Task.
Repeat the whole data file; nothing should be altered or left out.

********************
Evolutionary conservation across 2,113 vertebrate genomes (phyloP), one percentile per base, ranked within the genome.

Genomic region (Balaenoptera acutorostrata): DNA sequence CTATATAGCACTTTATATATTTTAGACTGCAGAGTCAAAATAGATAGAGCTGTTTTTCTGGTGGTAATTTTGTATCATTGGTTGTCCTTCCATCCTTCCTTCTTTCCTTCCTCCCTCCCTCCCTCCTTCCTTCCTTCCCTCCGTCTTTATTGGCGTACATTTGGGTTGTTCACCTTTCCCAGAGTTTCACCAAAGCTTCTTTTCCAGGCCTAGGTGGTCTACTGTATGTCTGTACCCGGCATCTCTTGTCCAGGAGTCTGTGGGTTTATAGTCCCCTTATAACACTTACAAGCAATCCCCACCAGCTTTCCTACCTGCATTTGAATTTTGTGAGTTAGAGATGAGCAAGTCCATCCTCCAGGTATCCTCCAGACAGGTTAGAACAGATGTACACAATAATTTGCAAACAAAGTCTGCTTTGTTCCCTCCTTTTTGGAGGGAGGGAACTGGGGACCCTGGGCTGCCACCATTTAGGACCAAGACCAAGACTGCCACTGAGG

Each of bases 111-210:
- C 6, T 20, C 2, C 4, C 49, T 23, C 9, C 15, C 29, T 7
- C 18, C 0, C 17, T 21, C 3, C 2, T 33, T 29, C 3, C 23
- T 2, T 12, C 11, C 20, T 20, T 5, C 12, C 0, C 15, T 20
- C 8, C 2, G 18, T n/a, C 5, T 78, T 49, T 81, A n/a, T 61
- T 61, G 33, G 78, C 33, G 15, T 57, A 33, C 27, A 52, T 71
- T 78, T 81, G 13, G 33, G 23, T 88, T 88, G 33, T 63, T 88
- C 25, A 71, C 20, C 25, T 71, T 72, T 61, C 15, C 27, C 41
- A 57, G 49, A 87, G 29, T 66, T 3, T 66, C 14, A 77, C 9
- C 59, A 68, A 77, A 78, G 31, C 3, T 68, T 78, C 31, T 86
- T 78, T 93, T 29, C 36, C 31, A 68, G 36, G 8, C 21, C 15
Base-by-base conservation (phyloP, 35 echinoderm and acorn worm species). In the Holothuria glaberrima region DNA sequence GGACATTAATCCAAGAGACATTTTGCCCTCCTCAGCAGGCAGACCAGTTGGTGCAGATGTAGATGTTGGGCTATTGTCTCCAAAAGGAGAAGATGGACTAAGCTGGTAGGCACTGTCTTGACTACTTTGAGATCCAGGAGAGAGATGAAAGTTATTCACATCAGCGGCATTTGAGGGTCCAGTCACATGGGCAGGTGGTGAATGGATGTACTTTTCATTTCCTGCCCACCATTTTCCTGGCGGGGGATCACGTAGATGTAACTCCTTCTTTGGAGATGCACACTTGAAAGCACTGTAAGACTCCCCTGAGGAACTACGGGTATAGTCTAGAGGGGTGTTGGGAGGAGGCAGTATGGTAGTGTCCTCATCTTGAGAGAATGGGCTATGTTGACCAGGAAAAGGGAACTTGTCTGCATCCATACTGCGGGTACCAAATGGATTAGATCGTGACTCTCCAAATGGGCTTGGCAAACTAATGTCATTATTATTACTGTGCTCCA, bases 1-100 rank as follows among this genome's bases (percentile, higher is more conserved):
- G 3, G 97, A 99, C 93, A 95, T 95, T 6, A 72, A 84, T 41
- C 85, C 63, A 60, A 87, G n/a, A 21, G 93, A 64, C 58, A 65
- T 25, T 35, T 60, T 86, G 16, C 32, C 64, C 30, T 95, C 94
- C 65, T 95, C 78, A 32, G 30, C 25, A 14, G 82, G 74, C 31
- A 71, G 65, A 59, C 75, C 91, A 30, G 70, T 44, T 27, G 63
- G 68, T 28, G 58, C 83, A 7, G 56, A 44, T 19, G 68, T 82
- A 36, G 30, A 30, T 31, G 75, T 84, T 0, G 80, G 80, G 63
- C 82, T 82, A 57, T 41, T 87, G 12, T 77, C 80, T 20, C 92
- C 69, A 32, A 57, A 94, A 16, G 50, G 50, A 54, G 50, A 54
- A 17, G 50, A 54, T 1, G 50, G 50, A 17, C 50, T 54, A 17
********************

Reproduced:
Evolutionary conservation across 2,113 vertebrate genomes (phyloP), one percentile per base, ranked within the genome.

Genomic region (Balaenoptera acutorostrata): DNA sequence CTATATAGCACTTTATATATTTTAGACTGCAGAGTCAAAATAGATAGAGCTGTTTTTCTGGTGGTAATTTTGTATCATTGGTTGTCCTTCCATCCTTCCTTCTTTCCTTCCTCCCTCCCTCCCTCCTTCCTTCCTTCCCTCCGTCTTTATTGGCGTACATTTGGGTTGTTCACCTTTCCCAGAGTTTCACCAAAGCTTCTTTTCCAGGCCTAGGTGGTCTACTGTATGTCTGTACCCGGCATCTCTTGTCCAGGAGTCTGTGGGTTTATAGTCCCCTTATAACACTTACAAGCAATCCCCACCAGCTTTCCTACCTGCATTTGAATTTTGTGAGTTAGAGATGAGCAAGTCCATCCTCCAGGTATCCTCCAGACAGGTTAGAACAGATGTACACAATAATTTGCAAACAAAGTCTGCTTTGTTCCCTCCTTTTTGGAGGGAGGGAACTGGGGACCCTGGGCTGCCACCATTTAGGACCAAGACCAAGACTGCCACTGAGG

Each of bases 111-210:
- C 6, T 20, C 2, C 4, C 49, T 23, C 9, C 15, C 29, T 7
- C 18, C 0, C 17, T 21, C 3, C 2, T 33, T 29, C 3, C 23
- T 2, T 12, C 11, C 20, T 20, T 5, C 12, C 0, C 15, T 20
- C 8, C 2, G 18, T n/a, C 5, T 78, T 49, T 81, A n/a, T 61
- T 61, G 33, G 78, C 33, G 15, T 57, A 33, C 27, A 52, T 71
- T 78, T 81, G 13, G 33, G 23, T 88, T 88, G 33, T 63, T 88
- C 25, A 71, C 20, C 25, T 71, T 72, T 61, C 15, C 27, C 41
- A 57, G 49, A 87, G 29, T 66, T 3, T 66, C 14, A 77, C 9
- C 59, A 68, A 77, A 78, G 31, C 3, T 68, T 78, C 31, T 86
- T 78, T 93, T 29, C 36, C 31, A 68, G 36, G 8, C 21, C 15
Base-by-base conservation (phyloP, 35 echinoderm and acorn worm species). In the Holothuria glaberrima region DNA sequence GGACATTAATCCAAGAGACATTTTGCCCTCCTCAGCAGGCAGACCAGTTGGTGCAGATGTAGATGTTGGGCTATTGTCTCCAAAAGGAGAAGATGGACTAAGCTGGTAGGCACTGTCTTGACTACTTTGAGATCCAGGAGAGAGATGAAAGTTATTCACATCAGCGGCATTTGAGGGTCCAGTCACATGGGCAGGTGGTGAATGGATGTACTTTTCATTTCCTGCCCACCATTTTCCTGGCGGGGGATCACGTAGATGTAACTCCTTCTTTGGAGATGCACACTTGAAAGCACTGTAAGACTCCCCTGAGGAACTACGGGTATAGTCTAGAGGGGTGTTGGGAGGAGGCAGTATGGTAGTGTCCTCATCTTGAGAGAATGGGCTATGTTGACCAGGAAAAGGGAACTTGTCTGCATCCATACTGCGGGTACCAAATGGATTAGATCGTGACTCTCCAAATGGGCTTGGCAAACTAATGTCATTATTATTACTGTGCTCCA, bases 1-100 rank as follows among this genome's bases (percentile, higher is more conserved):
- G 3, G 97, A 99, C 93, A 95, T 95, T 6, A 72, A 84, T 41
- C 85, C 63, A 60, A 87, G n/a, A 21, G 93, A 64, C 58, A 65
- T 25, T 35, T 60, T 86, G 16, C 32, C 64, C 30, T 95, C 94
- C 65, T 95, C 78, A 32, G 30, C 25, A 14, G 82, G 74, C 31
- A 71, G 65, A 59, C 75, C 91, A 30, G 70, T 44, T 27, G 63
- G 68, T 28, G 58, C 83, A 7, G 56, A 44, T 19, G 68, T 82
- A 36, G 30, A 30, T 31, G 75, T 84, T 0, G 80, G 80, G 63
- C 82, T 82, A 57, T 41, T 87, G 12, T 77, C 80, T 20, C 92
- C 69, A 32, A 57, A 94, A 16, G 50, G 50, A 54, G 50, A 54
- A 17, G 50, A 54, T 1, G 50, G 50, A 17, C 50, T 54, A 17